Urgent action is needed to reduce uncertainty about
An urgent increase in political support and investment for carbon capture and storage (CCS) is needed to meet the Paris climate goals, according to researchers at Princeton University and the University of Queensland. The researchers said the investment should be geared to understand how quickly CO2 can be injected and stored underground at local / regional level.
Lead author of the study, Joe Lane, former postdoctoral research associate at the Andlinger Center for Energy and the Environment, said CCS is seen as a key technology for reducing emissions from the energy sector. and industry and to achieve negative emissions when combined with bioenergy or direct air. capture of carbon dioxide.
“Most deep decarbonization scenarios of the global economy rely on full scale CCS to be Paris Agreement compliant – from three to over 20 gigatonnes of CO2 per year being captured and stored, worldwide by 2050, ”Lane said. “Currently, about 0.04 gigatons of CO2 are captured and injected underground each year.
Co-author Prof Andrew Garnett, director of the UQ Natural Gas Center, said more information is needed globally to support such high expectations and that even lower goals involve a pace. and an extremely difficult scale of CCS deployment in all major economies. According to Garnett, these scenarios generally assume that there is more than enough storage volume available in porous geological reservoirs around the world, but more important than the available storage in volume is the rate at which CO2 can be injected safely and permanently contained.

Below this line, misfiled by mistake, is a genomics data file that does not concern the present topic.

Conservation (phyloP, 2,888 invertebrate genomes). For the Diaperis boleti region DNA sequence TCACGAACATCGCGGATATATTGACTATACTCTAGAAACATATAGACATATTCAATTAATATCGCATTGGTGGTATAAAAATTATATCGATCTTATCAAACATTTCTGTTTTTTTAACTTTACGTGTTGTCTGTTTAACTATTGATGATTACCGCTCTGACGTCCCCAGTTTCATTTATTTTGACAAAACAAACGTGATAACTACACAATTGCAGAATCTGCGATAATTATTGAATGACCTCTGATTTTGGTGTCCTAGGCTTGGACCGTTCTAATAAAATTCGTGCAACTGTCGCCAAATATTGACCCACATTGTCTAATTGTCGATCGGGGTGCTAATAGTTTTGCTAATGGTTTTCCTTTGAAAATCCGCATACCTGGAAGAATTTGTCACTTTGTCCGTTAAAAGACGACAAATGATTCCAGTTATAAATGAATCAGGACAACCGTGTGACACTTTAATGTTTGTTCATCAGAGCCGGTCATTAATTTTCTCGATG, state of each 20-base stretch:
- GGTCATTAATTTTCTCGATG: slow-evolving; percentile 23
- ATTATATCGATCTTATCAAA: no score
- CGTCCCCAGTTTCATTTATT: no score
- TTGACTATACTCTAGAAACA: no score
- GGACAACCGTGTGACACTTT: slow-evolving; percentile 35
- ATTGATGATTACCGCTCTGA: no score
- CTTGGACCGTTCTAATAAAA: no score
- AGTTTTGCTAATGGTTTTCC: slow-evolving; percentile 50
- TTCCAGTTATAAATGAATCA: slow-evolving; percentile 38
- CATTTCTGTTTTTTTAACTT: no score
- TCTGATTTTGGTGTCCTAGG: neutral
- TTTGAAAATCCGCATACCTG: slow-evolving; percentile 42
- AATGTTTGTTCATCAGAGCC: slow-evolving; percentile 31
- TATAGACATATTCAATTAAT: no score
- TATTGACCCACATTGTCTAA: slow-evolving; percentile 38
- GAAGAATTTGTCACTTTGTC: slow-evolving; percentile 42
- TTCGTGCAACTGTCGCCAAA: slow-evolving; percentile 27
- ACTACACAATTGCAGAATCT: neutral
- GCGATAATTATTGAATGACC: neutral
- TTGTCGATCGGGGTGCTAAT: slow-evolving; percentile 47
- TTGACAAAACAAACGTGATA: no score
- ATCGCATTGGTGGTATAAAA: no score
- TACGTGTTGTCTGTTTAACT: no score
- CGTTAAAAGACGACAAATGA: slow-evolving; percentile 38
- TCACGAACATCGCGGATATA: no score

Co-author Chris Greig, Theodora D. ’78 & William H. Walton III ’74 Senior Scientist at the Princeton Andlinger Center for Energy and the Environment, said storage uncertainty creates a problem “of the chicken and the egg ”for the ambitions of the CSC. “The characterization work required to build confidence in storage capacity at these scales hinges on the mobilization of tens of billions of dollars of venture capital over the next decade,” said Greig.
Currently, these characterization capabilities are located in the oil and gas sector. He said for the necessary investment to occur, storage developers need to be sure that capture projects will actually be built before entering into long-term storage contracts.
“At the same time, investors will remain cautious until they are convinced that profitable storage capacity will be available,” said Greig.
Lane said strategic planning is needed now if carbon dioxide storage is to play a major role in decarbonizing critical industries and the developing world.
The study is published in Nature Climate Change (DOI 10.1038 / s41558-021-01175-7).
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Uncertain storage prospects create conundrum for carbon capture and storage ambitions
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